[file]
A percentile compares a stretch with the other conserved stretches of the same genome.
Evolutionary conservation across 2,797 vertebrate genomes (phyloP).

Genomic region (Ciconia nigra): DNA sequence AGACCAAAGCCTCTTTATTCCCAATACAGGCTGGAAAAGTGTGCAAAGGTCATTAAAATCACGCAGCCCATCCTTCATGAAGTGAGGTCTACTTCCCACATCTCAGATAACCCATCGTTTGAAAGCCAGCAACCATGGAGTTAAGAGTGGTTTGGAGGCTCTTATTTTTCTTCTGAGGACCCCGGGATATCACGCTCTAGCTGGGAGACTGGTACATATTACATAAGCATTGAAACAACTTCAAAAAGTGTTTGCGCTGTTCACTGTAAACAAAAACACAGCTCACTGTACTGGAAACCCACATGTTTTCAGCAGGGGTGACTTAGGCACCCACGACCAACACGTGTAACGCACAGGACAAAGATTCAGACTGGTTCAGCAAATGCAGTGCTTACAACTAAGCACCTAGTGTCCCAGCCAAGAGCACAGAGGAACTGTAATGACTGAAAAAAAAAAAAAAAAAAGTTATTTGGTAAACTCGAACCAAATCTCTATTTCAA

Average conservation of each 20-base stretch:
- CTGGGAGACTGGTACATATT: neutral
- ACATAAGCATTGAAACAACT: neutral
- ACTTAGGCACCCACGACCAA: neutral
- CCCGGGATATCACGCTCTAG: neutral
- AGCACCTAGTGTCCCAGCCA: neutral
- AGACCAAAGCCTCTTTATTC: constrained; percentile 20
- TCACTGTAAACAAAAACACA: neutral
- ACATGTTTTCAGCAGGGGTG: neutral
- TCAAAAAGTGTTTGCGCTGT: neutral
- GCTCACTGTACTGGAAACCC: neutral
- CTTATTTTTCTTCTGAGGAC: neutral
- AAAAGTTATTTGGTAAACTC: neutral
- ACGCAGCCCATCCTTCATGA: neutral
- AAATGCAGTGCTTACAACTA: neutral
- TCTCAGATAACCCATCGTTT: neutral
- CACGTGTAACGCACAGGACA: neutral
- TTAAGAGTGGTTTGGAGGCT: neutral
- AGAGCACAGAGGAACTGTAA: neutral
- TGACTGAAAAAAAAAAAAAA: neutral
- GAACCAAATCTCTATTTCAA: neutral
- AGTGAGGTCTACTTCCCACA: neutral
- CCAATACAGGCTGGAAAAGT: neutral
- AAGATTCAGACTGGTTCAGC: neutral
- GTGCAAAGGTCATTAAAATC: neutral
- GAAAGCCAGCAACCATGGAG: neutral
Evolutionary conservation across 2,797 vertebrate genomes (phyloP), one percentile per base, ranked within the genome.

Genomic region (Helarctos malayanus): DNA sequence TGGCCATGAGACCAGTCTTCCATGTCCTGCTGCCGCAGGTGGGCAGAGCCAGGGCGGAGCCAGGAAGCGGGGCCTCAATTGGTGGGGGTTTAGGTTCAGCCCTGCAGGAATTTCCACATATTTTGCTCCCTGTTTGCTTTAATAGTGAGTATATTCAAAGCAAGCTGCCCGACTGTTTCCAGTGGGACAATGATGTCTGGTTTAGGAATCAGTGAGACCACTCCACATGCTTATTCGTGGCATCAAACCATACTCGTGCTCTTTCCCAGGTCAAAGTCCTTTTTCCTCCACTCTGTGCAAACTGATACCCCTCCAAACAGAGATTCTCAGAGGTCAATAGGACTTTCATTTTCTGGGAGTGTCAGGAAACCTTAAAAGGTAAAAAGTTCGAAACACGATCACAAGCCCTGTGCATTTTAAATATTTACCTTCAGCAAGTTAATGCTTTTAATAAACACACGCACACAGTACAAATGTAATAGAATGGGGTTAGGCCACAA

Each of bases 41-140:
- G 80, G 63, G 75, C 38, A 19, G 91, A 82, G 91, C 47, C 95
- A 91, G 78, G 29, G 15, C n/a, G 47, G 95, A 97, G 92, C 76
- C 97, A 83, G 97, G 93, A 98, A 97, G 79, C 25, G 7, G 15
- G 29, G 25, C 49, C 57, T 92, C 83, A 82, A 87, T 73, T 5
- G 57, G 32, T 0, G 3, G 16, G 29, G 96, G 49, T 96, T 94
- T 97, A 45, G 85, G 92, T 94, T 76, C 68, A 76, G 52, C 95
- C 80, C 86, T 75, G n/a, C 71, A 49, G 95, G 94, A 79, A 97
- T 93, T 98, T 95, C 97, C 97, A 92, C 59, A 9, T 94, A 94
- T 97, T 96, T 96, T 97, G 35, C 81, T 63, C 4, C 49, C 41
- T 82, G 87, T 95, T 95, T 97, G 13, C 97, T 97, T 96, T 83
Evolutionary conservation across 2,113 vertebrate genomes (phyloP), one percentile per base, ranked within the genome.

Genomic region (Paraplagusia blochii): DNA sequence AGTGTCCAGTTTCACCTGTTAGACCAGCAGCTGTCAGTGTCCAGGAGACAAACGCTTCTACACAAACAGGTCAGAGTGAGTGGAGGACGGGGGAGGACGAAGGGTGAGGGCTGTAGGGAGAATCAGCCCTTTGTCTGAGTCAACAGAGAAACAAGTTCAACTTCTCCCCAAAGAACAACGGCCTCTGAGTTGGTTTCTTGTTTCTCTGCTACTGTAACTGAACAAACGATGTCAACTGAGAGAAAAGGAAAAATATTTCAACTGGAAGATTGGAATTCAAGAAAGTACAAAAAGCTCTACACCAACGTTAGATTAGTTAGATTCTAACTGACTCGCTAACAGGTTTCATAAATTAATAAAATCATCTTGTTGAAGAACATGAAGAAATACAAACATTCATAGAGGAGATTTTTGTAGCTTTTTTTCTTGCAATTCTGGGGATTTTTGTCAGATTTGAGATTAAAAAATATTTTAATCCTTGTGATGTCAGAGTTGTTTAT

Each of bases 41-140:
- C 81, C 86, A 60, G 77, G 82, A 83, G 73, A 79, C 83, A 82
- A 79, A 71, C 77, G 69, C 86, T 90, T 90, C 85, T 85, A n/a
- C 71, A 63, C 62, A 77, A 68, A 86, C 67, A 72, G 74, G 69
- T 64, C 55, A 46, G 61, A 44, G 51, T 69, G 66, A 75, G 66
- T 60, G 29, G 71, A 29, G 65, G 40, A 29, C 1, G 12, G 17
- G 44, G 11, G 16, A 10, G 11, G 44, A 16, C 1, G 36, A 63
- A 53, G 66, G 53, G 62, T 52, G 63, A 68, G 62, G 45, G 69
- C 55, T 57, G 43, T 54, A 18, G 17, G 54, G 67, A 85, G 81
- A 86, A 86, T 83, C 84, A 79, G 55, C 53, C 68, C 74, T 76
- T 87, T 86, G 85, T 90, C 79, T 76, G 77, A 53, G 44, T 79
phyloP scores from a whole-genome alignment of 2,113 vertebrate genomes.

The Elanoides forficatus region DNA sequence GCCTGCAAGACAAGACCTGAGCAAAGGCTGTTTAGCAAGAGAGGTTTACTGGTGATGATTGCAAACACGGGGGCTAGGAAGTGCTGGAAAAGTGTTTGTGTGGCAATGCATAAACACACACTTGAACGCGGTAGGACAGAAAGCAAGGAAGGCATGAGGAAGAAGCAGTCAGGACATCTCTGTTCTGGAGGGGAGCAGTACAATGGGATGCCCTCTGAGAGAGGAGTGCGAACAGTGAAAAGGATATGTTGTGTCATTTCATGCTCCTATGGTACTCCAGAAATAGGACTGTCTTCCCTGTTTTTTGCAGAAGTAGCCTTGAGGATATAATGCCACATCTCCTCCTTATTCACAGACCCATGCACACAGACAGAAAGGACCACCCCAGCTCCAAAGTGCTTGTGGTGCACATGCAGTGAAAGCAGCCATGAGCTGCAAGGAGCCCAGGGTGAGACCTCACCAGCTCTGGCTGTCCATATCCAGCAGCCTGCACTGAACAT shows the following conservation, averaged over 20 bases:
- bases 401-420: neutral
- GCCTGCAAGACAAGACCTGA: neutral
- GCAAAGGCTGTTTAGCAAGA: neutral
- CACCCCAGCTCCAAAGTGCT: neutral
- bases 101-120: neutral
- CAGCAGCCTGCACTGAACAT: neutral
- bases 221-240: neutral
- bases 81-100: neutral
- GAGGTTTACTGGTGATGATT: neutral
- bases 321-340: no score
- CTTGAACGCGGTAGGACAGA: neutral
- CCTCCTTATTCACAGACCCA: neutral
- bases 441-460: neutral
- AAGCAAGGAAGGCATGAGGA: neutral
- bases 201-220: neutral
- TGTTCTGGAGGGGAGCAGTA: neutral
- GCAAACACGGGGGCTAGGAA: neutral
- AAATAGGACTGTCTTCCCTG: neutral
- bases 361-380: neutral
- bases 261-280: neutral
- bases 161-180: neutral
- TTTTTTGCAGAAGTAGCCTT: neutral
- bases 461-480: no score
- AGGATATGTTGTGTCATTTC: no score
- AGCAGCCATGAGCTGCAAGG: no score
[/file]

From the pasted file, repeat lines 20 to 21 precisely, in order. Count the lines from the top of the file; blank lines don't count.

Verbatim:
- CACGTGTAACGCACAGGACA: neutral
- TTAAGAGTGGTTTGGAGGCT: neutral